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As the First War in Iraq began to ramp up, George H.W. Bush talked with Margaret Thatcher about some of his concerns with the (then) Iraqi leader and the (then) Iraqi military. Her advice to the American president: "This is no time to go wobbly."

Good advice in war.

Gov. Asa Hutchinson's daily press conferences have become Must See TV in this state, although we watch it on arkansasonline.com, via a link to YouTube. (Or does YouTube link to our website? Our ignorance of all things technical doesn't matter, as far as the information is concerned.)

This governor's daily briefings are so much more assuring than the president's. Not once did we see Asa Hutchinson dismiss a question as nasty or sarcastically say, "Gee, that's too bad" about a United States senator holding himself in self-isolation. When both these politicians retire from public office, one way or the other, their actions in the spring of 2020 will be in both ledes. Asa Hutchinson's articles will be very favorable.

The Arkansas governor has said the number of cases of coronavirus has increased to more than 200 here. As of yesterday's news conference, two people have died in Arkansas. You can bet there are many more walking around with covid-19 creeping around in their systems, And, to his credit, the governor has said over and again he expects the numbers to rise as more people are tested. (Not to put too fine a point on it, but when it comes to fighting this virus, The Wall Street Journal has found that many more Americans are more pleased with their state governments at this point than the feds.)

In other words, this is no time to go wobbly, Arkansas. If we care for our elders in the nursing homes, and if we care for our neighbors who might have underlying conditions, we will continue to keep our distance, wash our hands, and Lysol the heck outta everything.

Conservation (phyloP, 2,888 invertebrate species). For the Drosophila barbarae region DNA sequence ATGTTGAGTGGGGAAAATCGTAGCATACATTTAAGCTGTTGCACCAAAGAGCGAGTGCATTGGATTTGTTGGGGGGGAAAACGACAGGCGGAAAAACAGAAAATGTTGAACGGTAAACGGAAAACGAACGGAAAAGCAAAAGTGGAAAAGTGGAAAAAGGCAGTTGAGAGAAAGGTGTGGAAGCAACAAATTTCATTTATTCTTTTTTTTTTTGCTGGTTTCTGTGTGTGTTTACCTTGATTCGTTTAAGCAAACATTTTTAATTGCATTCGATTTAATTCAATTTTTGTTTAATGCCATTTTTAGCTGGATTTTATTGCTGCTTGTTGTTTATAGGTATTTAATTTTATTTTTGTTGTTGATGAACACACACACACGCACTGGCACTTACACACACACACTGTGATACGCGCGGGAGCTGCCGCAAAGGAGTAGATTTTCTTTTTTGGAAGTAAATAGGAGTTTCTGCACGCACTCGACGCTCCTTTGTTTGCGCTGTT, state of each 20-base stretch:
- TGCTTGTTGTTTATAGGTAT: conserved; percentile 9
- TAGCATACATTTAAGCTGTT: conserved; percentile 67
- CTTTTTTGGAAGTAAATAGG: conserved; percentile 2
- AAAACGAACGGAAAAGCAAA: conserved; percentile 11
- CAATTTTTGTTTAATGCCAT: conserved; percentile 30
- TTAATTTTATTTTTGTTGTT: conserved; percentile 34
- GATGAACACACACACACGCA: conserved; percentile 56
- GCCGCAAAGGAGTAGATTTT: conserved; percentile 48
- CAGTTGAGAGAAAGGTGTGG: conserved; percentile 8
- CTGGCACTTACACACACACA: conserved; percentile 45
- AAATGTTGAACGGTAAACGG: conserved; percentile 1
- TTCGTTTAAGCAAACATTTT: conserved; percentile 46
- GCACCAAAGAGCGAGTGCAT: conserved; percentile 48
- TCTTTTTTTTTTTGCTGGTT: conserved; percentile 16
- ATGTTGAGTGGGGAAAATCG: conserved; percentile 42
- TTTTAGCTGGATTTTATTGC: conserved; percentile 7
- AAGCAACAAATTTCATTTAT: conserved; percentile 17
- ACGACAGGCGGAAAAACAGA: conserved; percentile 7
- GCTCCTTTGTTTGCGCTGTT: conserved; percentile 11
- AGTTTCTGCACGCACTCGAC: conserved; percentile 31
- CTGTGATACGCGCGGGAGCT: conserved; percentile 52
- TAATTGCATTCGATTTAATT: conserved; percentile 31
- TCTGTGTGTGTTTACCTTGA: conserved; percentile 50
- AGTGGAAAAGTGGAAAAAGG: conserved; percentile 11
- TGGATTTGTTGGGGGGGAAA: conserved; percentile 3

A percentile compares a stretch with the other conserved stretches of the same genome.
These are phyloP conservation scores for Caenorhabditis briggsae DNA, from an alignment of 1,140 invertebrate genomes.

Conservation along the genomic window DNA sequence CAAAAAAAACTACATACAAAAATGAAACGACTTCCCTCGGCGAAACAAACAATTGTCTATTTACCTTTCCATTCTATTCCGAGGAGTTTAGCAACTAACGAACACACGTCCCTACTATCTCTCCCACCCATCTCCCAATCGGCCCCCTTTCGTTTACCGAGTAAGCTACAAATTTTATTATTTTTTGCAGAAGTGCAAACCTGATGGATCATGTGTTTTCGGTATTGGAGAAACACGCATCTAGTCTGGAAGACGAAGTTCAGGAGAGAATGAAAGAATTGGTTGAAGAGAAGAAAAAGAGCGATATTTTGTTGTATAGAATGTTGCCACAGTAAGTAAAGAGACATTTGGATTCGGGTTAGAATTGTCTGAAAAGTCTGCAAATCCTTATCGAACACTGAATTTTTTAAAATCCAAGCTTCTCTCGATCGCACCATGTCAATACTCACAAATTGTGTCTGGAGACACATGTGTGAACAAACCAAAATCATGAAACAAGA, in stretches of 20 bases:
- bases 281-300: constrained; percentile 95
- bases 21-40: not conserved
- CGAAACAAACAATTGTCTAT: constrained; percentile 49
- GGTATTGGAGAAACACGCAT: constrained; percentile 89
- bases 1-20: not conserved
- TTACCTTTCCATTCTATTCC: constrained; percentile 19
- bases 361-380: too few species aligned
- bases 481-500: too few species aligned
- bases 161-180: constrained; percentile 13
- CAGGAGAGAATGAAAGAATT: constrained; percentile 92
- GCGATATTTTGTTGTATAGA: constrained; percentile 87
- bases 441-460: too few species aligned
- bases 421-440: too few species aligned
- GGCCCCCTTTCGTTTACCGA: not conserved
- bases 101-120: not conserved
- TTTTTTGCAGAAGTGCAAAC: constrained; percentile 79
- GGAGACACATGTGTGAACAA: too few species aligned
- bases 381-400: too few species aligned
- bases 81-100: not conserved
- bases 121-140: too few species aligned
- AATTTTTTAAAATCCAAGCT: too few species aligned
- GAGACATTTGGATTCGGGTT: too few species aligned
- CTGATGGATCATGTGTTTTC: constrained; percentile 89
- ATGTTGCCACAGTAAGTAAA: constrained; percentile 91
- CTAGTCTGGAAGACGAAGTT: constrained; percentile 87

The governor also has mentioned the need for a special session, and soon. Some of us suspected this was coming. Because with all these businesses shutting down, the state is bleeding red ink. That, and the state pushed back the individual tax deadline to match the new federal deadline: July 15.

Even conservative budgeting couldn't predict shuttered restaurants and tax extensions, which will likely leave the state in a $353 million hole this fiscal year. So the coming special session will be special indeed. Once in a lifetime special.

And although it's hard to call anything here "good news," perhaps next year's budget won't be as bad in Arkansas as certain alternatives. Jake Bleed, once upon a time an editorial writer around here, is now the state's budget administrator, and he tells reporters that things are going to get rough, but . . . .

"But we are taking our best month [tax month, April] and putting it on the front end [next fiscal year] and we've got a surplus already budgeted in before this all started, so there's some reasons why '21 may not be awful." Which is why state governments are smart to budget conservatively from the get-go. And that strategy is good for budgeting outside government, too.

At Monday's news conference of all these state leaders, Arkansas' Health Secretary Dr. Nate Smith said five patients diagnosed with the covid-19 virus have recovered--the first to do so in Arkansas.

That's great news!

But not great enough. Keep your distance, wash your hands. Stay at home if you can.

Now is no time to let up. Or go, you know, wobbly.

Editorial on 03/25/2020

Print Headline: Good news is rare

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